The students will first be exposed to the role of models in science and the relationship of models to scientific theories. Then the basics of calculus are reviewed in the context of the mass-balance concept. Next the students are introduced to numerical (as opposed to analytical) solutions of the mass-balance equation; that is, they are taught how to get a computer to do all the hard math. They then apply these techniques to a series of examples including the growth of an individual organism and of a populations of organisms, the interactions within species communities (competition for resources, predator-prey systems), the cycling of elements within ecosystems, the hydrology of a watershed, and an analysis of the CO2 balance of the atmosphere.

The students will use what they learn over the course of the semester to develop their own simulation model of an ecosystem. They are provided with a model shell that includes a Windows™ interface, integrator, and graphical-output package. The student then provides a set of equations describing the ecological processes they want to simulate. These equations are based on the simple concept of a mass balance and can be applied to ecosystem element cycles, population dynamics, or community interactions.

Required Text: Students will be assigned chapters from selected texts and papers from the primary literature.

What to expect:

The students will complete about six programming problems that illustrate the topics covered in lecture. Students will be evaluated predominantly based on a term project. In that project they will develop their own simulation model, address some ecologically significant question with the model, and write a manuscript describing the model and analysis. The manuscript is to be written as if it were to be submitted to a scientific journal (e.g., Ecology) and will undergo the same scientific and editorial review as any manuscript submitted for publication. The manuscript will first be submitted about three weeks before the end of formal classes. It will undergo scientific and editorial review by the instructor and returned. The revised manuscript will be resubmitted on the last day of classes. Students are encouraged to relate their project to topics covered in other courses, and may use the model they develop as part of their independent research project undertaken during the last 4 weeks of the semester. Students will also be encouraged to interact with one another while working on these projects, but the manuscripts are to be individually authored. In addition, each student will make an oral presentation describing their project to the class.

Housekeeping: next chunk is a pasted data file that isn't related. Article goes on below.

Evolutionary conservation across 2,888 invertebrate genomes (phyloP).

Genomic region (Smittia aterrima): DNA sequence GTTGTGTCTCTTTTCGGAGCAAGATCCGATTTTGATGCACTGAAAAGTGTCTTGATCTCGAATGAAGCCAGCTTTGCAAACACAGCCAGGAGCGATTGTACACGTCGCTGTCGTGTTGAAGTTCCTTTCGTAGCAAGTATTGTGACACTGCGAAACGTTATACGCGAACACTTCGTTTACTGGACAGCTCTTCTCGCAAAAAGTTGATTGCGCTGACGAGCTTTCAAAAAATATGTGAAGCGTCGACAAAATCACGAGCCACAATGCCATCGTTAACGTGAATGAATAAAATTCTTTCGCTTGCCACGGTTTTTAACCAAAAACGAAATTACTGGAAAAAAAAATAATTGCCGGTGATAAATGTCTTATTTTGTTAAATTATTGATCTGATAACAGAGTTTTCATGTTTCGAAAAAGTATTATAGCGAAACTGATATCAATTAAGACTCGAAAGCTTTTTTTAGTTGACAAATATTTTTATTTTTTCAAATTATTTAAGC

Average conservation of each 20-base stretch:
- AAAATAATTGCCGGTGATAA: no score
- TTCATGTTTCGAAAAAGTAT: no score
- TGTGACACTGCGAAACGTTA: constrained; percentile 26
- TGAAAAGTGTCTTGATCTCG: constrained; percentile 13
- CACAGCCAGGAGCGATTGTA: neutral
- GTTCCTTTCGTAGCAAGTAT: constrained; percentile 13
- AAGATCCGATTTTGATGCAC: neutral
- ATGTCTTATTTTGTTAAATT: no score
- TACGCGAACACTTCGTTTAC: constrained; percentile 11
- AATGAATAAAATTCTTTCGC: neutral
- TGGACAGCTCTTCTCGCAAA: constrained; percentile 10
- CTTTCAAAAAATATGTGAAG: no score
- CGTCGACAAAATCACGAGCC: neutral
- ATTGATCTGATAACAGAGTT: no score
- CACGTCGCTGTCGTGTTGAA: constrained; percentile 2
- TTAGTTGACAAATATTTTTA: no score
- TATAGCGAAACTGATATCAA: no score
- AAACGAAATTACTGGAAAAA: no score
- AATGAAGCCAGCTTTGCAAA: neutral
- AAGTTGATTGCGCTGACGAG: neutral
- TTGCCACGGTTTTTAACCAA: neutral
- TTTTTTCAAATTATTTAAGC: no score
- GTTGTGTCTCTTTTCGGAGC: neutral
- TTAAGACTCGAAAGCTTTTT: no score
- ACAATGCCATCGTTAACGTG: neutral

Syllabus (2 sessions per week):

Session 1: Examples of the types of models you'll be building (original MEL)

Session 2: Orientation to computers, software, programming

Session 3: Models in Science

Session 4: Mass balance and a review of calculus

Session 5: Numerical integration

Session 6: The growth of a spherical cell

Session 7: Global C budget

Session 8: Forest N budget

Session 9: Catchment hydrologic budget

Session 10: The Michaelis-Menton equation. (equations due)

Session 11: population logistic and competing populations

Session 12: predator-prey systems

Session 13: parameter estimation and curve fitting

Session 14: In -class help with projects

Session 15: In -class help with projects

Session 16: The Multiple Element Limitation (MEL) Model. (first sub)

Session 17: Island model

Session 18: Forest model

Sessions 19 and 20: Student Presentations. (projects due)

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